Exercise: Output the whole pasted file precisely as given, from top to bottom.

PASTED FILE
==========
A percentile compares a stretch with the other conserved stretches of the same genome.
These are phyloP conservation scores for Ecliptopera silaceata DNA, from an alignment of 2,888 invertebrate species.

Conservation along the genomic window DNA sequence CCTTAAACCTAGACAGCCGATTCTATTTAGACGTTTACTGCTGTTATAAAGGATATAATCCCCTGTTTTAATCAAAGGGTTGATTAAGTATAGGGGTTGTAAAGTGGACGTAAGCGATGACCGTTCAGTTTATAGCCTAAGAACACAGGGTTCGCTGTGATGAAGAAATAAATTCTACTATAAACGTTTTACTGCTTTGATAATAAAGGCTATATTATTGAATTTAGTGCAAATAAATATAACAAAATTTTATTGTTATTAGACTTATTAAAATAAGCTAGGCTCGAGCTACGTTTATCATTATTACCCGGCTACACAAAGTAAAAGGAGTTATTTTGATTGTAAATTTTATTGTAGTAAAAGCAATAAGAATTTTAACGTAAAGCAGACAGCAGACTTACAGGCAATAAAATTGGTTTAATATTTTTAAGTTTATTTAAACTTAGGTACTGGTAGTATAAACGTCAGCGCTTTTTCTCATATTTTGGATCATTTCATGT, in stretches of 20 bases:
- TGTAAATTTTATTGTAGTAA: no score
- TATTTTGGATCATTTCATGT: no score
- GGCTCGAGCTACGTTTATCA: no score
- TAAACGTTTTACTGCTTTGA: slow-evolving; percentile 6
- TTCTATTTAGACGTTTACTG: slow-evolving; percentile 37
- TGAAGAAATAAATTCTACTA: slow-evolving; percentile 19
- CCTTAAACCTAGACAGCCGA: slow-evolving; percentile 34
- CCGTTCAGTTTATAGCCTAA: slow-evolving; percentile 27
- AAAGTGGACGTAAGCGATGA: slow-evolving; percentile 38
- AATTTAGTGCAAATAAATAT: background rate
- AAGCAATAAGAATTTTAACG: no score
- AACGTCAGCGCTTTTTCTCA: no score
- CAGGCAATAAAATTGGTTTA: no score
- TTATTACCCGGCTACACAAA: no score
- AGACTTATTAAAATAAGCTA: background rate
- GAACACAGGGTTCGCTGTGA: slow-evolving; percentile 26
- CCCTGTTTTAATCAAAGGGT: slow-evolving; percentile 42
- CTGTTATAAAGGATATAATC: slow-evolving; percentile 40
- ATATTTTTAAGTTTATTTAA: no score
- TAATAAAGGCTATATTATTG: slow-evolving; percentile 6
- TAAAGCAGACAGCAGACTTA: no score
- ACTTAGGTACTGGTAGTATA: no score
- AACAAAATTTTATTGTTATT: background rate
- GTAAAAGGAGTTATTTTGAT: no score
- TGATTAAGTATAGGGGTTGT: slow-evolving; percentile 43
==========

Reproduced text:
A percentile compares a stretch with the other conserved stretches of the same genome.
These are phyloP conservation scores for Ecliptopera silaceata DNA, from an alignment of 2,888 invertebrate species.

Conservation along the genomic window DNA sequence CCTTAAACCTAGACAGCCGATTCTATTTAGACGTTTACTGCTGTTATAAAGGATATAATCCCCTGTTTTAATCAAAGGGTTGATTAAGTATAGGGGTTGTAAAGTGGACGTAAGCGATGACCGTTCAGTTTATAGCCTAAGAACACAGGGTTCGCTGTGATGAAGAAATAAATTCTACTATAAACGTTTTACTGCTTTGATAATAAAGGCTATATTATTGAATTTAGTGCAAATAAATATAACAAAATTTTATTGTTATTAGACTTATTAAAATAAGCTAGGCTCGAGCTACGTTTATCATTATTACCCGGCTACACAAAGTAAAAGGAGTTATTTTGATTGTAAATTTTATTGTAGTAAAAGCAATAAGAATTTTAACGTAAAGCAGACAGCAGACTTACAGGCAATAAAATTGGTTTAATATTTTTAAGTTTATTTAAACTTAGGTACTGGTAGTATAAACGTCAGCGCTTTTTCTCATATTTTGGATCATTTCATGT, in stretches of 20 bases:
- TGTAAATTTTATTGTAGTAA: no score
- TATTTTGGATCATTTCATGT: no score
- GGCTCGAGCTACGTTTATCA: no score
- TAAACGTTTTACTGCTTTGA: slow-evolving; percentile 6
- TTCTATTTAGACGTTTACTG: slow-evolving; percentile 37
- TGAAGAAATAAATTCTACTA: slow-evolving; percentile 19
- CCTTAAACCTAGACAGCCGA: slow-evolving; percentile 34
- CCGTTCAGTTTATAGCCTAA: slow-evolving; percentile 27
- AAAGTGGACGTAAGCGATGA: slow-evolving; percentile 38
- AATTTAGTGCAAATAAATAT: background rate
- AAGCAATAAGAATTTTAACG: no score
- AACGTCAGCGCTTTTTCTCA: no score
- CAGGCAATAAAATTGGTTTA: no score
- TTATTACCCGGCTACACAAA: no score
- AGACTTATTAAAATAAGCTA: background rate
- GAACACAGGGTTCGCTGTGA: slow-evolving; percentile 26
- CCCTGTTTTAATCAAAGGGT: slow-evolving; percentile 42
- CTGTTATAAAGGATATAATC: slow-evolving; percentile 40
- ATATTTTTAAGTTTATTTAA: no score
- TAATAAAGGCTATATTATTG: slow-evolving; percentile 6
- TAAAGCAGACAGCAGACTTA: no score
- ACTTAGGTACTGGTAGTATA: no score
- AACAAAATTTTATTGTTATT: background rate
- GTAAAAGGAGTTATTTTGAT: no score
- TGATTAAGTATAGGGGTTGT: slow-evolving; percentile 43